Top Ten Tuesday: Authors I’ve Read the Most Books By

Hosted by That Artsy Reader Girl

Lit white candles on top of a stack of books. I’m the sort of reader who regularly jumps around between authors and among genres.

When I discover an author I really love, I might read everything from their back catalogue I can find only to go years before picking up anything else from them depending on if they’re still alive and how often they publish new novels.

That is to say, I’ve read many books from the following authors, but I can also go long stretches of time before returning to them again.

Almost everyone on my list is a science fiction or fantasy author because those are my favourite genres. I’m particular about which types of SFF I like to read, so when I find an author who has the same tastes I dive into everything I can find from them.

Do any of you follow similar patterns?

My list:

Stephen King

L.M. Montgomery

Margaret Atwood

Ursula K. Le Guin

Douglas Adams

Neil Gaiman

Octavia E. Butler

Robert J. Sawyer

Sheri S. Tepper

Jean M. Auel

An Exclusive Interview with Summer

Over the past year I’ve interviewed  springautumn, and winter. Today I’m back with an exclusive interview with summer!

pineapple wearing sunglasses and a party hatLydia: …

Summer: …

Lydia: So about the pineapple head. Didn’t we agree that you’d show up in human form today?

Summer: Technically, yes. Since pineapple heads are more interesting, I decided to improvise.

Lydia: Okay, will I be talking to a pineapple for this entire interview?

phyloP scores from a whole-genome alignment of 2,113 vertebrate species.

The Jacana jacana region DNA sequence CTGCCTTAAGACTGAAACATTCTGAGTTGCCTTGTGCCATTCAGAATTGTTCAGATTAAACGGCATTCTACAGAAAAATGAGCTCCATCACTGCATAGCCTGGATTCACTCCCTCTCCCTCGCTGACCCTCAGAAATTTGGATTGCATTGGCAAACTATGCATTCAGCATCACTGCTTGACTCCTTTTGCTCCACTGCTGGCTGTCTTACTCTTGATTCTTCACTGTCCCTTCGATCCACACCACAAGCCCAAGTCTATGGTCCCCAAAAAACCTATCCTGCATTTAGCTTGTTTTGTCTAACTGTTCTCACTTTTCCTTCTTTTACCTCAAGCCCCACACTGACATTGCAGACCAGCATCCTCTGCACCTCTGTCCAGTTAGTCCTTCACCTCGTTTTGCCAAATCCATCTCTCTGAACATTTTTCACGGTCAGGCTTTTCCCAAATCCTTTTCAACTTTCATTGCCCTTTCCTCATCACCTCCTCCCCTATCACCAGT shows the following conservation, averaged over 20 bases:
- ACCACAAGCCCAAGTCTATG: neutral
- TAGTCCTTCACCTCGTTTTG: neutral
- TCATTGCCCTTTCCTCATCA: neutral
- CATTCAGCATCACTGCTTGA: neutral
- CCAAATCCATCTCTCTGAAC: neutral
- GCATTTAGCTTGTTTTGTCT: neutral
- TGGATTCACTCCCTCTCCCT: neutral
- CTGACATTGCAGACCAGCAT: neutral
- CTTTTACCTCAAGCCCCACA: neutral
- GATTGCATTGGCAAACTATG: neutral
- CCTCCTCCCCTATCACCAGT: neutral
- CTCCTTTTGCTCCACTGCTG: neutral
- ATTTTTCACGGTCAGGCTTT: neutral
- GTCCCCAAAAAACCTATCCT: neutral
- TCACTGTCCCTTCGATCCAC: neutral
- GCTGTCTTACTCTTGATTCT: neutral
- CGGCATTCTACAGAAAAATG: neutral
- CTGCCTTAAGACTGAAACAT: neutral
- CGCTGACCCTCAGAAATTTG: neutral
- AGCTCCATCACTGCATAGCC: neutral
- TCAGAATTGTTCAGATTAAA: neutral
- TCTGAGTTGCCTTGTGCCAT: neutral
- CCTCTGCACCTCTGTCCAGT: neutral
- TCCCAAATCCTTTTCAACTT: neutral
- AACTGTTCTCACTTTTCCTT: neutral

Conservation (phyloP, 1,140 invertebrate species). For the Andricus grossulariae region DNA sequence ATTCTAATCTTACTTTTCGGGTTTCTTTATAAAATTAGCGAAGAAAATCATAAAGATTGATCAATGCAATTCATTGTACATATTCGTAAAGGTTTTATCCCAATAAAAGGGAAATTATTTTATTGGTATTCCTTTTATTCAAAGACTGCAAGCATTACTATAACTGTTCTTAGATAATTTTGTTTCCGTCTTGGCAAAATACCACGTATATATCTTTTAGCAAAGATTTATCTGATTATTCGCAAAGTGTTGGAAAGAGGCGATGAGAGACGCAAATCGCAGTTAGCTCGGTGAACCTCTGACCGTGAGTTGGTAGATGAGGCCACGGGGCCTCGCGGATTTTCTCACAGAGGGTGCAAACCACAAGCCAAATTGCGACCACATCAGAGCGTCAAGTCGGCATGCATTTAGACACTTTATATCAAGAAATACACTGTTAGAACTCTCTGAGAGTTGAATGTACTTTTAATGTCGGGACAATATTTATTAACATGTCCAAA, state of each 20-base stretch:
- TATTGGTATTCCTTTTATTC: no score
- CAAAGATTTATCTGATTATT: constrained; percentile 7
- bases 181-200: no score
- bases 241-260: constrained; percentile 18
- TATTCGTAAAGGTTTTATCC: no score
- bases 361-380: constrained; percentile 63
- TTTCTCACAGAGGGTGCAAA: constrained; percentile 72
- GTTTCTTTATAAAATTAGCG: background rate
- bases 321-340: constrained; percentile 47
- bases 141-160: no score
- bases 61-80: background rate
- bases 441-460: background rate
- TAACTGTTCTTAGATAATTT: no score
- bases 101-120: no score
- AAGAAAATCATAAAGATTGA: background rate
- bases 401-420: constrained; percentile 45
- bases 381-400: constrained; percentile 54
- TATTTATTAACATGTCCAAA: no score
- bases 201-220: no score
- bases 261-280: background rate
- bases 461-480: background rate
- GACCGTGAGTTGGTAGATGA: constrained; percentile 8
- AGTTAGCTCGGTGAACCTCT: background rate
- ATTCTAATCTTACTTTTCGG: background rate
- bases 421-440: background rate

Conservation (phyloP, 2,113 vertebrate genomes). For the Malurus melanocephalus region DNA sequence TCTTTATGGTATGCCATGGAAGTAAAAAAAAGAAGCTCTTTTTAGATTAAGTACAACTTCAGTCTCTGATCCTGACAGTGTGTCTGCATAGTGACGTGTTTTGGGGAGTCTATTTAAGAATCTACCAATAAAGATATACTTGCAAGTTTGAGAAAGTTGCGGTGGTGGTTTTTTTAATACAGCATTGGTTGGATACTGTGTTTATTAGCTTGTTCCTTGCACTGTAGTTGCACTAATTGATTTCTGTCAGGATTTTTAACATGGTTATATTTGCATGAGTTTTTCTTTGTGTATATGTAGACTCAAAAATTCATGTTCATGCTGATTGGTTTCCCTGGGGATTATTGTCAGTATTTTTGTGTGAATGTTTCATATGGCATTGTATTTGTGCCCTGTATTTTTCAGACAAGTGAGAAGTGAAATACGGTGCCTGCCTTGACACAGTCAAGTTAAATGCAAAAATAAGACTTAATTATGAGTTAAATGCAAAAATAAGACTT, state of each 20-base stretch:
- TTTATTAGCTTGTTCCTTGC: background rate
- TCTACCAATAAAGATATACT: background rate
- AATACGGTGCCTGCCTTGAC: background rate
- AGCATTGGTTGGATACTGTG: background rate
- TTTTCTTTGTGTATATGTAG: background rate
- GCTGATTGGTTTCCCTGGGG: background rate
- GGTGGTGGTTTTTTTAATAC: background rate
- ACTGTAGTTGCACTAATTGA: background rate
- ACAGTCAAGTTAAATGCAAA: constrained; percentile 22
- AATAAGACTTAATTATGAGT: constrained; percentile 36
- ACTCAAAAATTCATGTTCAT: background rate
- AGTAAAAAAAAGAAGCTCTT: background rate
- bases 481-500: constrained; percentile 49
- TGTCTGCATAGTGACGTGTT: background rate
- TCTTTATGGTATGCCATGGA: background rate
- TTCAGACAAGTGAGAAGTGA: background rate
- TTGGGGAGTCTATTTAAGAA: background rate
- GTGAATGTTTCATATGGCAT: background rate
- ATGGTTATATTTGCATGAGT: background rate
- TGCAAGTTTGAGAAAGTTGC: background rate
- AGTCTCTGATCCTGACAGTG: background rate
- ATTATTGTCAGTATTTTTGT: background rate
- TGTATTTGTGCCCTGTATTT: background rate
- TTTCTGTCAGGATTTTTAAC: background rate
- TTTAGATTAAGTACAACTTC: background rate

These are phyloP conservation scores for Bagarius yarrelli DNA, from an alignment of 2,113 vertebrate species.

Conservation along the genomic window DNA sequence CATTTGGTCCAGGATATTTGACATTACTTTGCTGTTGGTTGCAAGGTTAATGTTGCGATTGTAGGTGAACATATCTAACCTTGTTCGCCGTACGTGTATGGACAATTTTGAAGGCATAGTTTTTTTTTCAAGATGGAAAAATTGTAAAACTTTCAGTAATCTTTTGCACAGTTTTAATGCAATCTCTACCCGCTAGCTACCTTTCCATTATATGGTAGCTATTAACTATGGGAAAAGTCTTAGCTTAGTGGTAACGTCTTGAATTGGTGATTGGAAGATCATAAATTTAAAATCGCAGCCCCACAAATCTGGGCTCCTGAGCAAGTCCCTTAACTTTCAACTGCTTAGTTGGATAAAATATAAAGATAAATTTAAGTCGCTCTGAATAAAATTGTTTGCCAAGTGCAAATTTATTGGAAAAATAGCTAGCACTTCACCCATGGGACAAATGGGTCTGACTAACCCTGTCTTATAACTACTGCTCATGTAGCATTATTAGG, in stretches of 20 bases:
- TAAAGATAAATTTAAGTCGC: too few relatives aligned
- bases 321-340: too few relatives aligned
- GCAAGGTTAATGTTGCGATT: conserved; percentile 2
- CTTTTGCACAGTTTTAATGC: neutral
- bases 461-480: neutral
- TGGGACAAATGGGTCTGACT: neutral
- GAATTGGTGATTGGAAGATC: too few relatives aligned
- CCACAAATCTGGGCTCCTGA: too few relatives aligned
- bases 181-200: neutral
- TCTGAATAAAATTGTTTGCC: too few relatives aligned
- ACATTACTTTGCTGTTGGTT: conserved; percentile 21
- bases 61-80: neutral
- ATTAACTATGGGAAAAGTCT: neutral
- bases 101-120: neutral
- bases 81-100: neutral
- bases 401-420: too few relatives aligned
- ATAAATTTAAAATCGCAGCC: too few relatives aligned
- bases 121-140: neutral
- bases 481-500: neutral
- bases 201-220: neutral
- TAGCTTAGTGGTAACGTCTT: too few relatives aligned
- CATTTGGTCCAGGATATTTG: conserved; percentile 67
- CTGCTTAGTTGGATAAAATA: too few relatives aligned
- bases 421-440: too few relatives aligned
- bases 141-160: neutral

Summer: Maybe, maybe not. But at least I’m not perpetually late like spring is! I even showed up early this year.

Lydia: I can’t even argue with that. You made your presence well known in May and June. What have you been up to?

Summer: Growing and stuff.

Lydia: Yes, that is what you’re known for. Can you tell me more about how that process works? Spring and Autumn have both talked about how much effort you three put into the growing season.

Summer: The plants are the ones doing most of the heavy lifting there. We mostly just need to keep them on task. Jack Frost and Mother Nature used to help us set the schedule there. It’s gotten trickier now that the climate is changing so quickly, but at least some of the plants like heat waves.

Lydia: You don’t seem very concerned. I’m surprised. Some of your coworkers had a very different approach to this problem.

Summer: I’m concerned about my heat-sensitive plants and animals, but I can’t fix anything. It’s up to you humans to figure out how strong you want your summers to be. You do seem to be improving lately, though.

Lydia: Yeah, we’ve been staying home more as a species.

Summer: Well, that’s good! I hope it lasts. Winter hasn’t been looking too good these past few decades. I work better when I have a stronger foe.

Lydia: Is that how you think of the other seasons?

Two pineapples floating in a poolSummer: Obviously. Isn’t this all a contest to figure out why summer is the best season of them all?

Lydia: Yeah, I don’t think that’s how any of this works.

Summer: Okay, so we grow food, too. But mostly it’s a contest and I’m winning. That’s all that matters.

Lydia: Don’t you ever think about the paperwork or logistics involved? Do the other seasons know this is how you act?

Summer: What’s understood doesn’t need to be explained.

Lydia: Wait, why are there two of you now?

Summer: Technically, you’re not talking to a pineapple anymore. You’re talking to two of us which means I’m following the rule.

Lydia: You like to look for technicalities, don’t you?

Summer: It’s by far the best way to spend your summer. I mean, how else are humans going to count ice cream sandwiches as dinner or decide they don’t need to wear sunscreen at the beach after all?

Lydia: I don’t even know anymore.

Summer: Now you’re getting the spirit.

Lydia: This wasn’t what I was expecting, but somehow you’re exactly who you needed to be.

Summer: Thank you.

Lydia: No, thank you. This interview has been very illuminating.

Summer: I aim to please.